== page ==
In the 2014 film Interstellar, why does the spacecraft Endurance spin? I think it really has to do something with physics?
It rotates to create artificial gravity
A rotating space station is a known concept (apparently Tsiolkovsky thought about it in the very beginning of 20th century). It uses the rotation to induce a centripetal (acting towards the centre) acceleration on the people inside.
In order for a body to stay in motion with constant speed in a circular path with radius R, it must have an acceleration equal to the square of its linear speed divided by the radius R (or the square of its angular speed multiplied by the radius).
This acceleration is actually caused by the normal force exerted by the floor of the station on the people - the people inside would be hurled into space, but the floor keeps them in the circular path, so they feel an acceleration which is similar to the acceleration due to gravity.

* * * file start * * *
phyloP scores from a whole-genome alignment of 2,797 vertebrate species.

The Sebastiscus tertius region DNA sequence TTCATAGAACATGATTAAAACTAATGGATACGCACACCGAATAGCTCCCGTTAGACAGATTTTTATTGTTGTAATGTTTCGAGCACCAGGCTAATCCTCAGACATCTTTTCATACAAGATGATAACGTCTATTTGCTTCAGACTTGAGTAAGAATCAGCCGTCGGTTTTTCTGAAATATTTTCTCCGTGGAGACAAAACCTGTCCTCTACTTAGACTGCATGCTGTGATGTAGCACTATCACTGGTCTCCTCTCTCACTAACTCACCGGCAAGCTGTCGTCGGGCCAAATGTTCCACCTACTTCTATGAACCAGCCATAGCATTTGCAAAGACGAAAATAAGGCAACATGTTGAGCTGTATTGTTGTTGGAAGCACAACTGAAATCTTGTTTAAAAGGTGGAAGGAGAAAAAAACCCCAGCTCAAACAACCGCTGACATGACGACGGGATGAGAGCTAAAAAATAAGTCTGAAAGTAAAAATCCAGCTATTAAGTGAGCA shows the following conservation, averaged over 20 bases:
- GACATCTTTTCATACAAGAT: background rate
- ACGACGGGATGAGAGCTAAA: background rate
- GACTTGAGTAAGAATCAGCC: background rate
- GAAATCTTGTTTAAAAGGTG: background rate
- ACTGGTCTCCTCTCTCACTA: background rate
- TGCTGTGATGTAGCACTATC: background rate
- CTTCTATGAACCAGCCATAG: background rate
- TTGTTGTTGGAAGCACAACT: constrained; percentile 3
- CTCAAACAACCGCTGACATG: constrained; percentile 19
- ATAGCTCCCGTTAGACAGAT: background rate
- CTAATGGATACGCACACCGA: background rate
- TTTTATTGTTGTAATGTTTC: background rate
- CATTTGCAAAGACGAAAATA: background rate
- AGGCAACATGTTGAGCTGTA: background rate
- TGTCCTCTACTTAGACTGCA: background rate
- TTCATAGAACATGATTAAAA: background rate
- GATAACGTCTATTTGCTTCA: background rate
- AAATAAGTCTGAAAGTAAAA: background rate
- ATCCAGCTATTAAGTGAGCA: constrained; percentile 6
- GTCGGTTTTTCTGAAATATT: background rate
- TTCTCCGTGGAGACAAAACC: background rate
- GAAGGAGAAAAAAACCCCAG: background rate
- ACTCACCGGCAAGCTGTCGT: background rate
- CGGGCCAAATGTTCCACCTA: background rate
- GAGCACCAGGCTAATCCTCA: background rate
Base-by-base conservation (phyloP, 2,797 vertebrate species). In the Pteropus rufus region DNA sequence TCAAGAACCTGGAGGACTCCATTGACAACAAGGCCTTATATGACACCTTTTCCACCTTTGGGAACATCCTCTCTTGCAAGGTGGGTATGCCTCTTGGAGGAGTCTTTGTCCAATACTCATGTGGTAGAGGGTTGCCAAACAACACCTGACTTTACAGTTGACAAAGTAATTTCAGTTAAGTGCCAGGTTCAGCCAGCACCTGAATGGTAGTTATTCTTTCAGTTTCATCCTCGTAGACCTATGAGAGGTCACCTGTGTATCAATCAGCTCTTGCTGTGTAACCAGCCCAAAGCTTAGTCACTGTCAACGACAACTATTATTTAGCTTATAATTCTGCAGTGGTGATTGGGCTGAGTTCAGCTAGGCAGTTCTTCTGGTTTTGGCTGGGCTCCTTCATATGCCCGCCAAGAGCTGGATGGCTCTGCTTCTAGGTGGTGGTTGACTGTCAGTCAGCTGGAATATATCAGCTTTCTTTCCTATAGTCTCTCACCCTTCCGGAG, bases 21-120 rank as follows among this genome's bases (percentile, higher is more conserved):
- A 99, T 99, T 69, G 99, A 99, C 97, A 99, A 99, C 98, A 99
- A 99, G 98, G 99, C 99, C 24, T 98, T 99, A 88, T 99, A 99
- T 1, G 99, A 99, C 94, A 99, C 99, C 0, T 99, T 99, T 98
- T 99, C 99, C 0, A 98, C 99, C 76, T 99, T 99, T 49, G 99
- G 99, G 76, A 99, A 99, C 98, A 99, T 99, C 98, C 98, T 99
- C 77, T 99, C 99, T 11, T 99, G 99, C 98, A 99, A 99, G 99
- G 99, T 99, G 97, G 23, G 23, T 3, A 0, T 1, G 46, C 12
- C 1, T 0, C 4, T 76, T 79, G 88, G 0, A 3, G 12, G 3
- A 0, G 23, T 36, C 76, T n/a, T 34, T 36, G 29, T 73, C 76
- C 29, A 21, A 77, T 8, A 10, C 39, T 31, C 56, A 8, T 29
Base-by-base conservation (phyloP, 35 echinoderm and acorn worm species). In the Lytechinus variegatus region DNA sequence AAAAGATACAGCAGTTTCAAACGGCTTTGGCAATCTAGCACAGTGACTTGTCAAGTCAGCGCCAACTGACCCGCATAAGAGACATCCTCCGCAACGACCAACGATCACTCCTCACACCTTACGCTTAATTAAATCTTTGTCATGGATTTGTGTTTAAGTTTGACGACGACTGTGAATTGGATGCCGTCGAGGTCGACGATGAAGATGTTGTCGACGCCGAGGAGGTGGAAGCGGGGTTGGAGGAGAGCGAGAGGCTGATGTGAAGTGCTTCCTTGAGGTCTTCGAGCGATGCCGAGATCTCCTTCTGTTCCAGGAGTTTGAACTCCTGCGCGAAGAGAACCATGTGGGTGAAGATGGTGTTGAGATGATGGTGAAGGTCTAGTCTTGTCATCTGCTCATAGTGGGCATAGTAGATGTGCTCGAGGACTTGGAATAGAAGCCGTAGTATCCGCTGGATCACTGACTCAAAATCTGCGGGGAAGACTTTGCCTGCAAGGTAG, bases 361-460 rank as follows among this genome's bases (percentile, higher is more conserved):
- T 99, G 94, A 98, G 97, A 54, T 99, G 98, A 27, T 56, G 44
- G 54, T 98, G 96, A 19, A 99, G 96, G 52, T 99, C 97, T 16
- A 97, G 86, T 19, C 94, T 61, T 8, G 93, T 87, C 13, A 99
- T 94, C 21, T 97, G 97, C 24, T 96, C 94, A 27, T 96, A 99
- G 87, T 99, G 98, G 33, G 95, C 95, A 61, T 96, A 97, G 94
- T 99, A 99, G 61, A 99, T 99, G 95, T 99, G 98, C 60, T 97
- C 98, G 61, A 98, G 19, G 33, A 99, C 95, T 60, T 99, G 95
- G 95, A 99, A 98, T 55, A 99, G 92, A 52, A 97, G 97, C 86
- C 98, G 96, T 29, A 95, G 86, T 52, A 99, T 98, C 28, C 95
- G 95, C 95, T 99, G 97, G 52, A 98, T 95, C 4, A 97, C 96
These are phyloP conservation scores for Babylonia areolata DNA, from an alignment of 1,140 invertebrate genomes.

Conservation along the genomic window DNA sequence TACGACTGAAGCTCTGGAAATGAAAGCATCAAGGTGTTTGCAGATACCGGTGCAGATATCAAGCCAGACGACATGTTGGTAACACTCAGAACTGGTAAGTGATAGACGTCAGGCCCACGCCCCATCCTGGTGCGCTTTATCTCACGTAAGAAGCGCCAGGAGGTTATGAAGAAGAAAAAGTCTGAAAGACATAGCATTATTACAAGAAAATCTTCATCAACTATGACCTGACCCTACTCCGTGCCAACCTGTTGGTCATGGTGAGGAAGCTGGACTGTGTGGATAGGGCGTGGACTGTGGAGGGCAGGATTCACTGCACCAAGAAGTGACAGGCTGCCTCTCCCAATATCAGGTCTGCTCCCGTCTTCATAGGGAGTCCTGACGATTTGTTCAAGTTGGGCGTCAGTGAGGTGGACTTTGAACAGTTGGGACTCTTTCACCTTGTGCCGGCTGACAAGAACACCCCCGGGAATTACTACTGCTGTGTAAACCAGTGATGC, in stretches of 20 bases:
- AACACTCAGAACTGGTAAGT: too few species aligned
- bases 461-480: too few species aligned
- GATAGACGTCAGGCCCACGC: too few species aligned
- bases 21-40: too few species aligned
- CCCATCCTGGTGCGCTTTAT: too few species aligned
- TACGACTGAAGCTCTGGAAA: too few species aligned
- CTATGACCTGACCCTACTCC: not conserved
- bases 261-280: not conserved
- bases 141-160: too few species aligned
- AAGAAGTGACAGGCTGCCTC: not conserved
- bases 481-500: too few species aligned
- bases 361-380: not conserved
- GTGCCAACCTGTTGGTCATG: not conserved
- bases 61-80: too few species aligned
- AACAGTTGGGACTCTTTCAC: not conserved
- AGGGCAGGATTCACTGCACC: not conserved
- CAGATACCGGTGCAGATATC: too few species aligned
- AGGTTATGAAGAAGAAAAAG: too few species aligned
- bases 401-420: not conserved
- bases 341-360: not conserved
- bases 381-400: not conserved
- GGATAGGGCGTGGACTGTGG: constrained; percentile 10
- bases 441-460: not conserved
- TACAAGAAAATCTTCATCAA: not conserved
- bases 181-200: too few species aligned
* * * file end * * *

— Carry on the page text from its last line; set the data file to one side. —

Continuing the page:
From the Wired article
As to why it's needed at all - remember that Endurance is not a fast flier. It's supposed to be in space for a long time (Romilly spent 23 years there), and being subjected to weightlessness for a long time bone decay occurs. The simplest solution is to take gravity with you, and this is a plausible way to do that (though we are yet to see any such stations in real life).
Read about various ways of achieving artificial gravity (hat tip to Johnny Bones)
Might want to revisit uniform circular motion too.
See also Larry Niven's Ringworld which applies this concept to a whole world.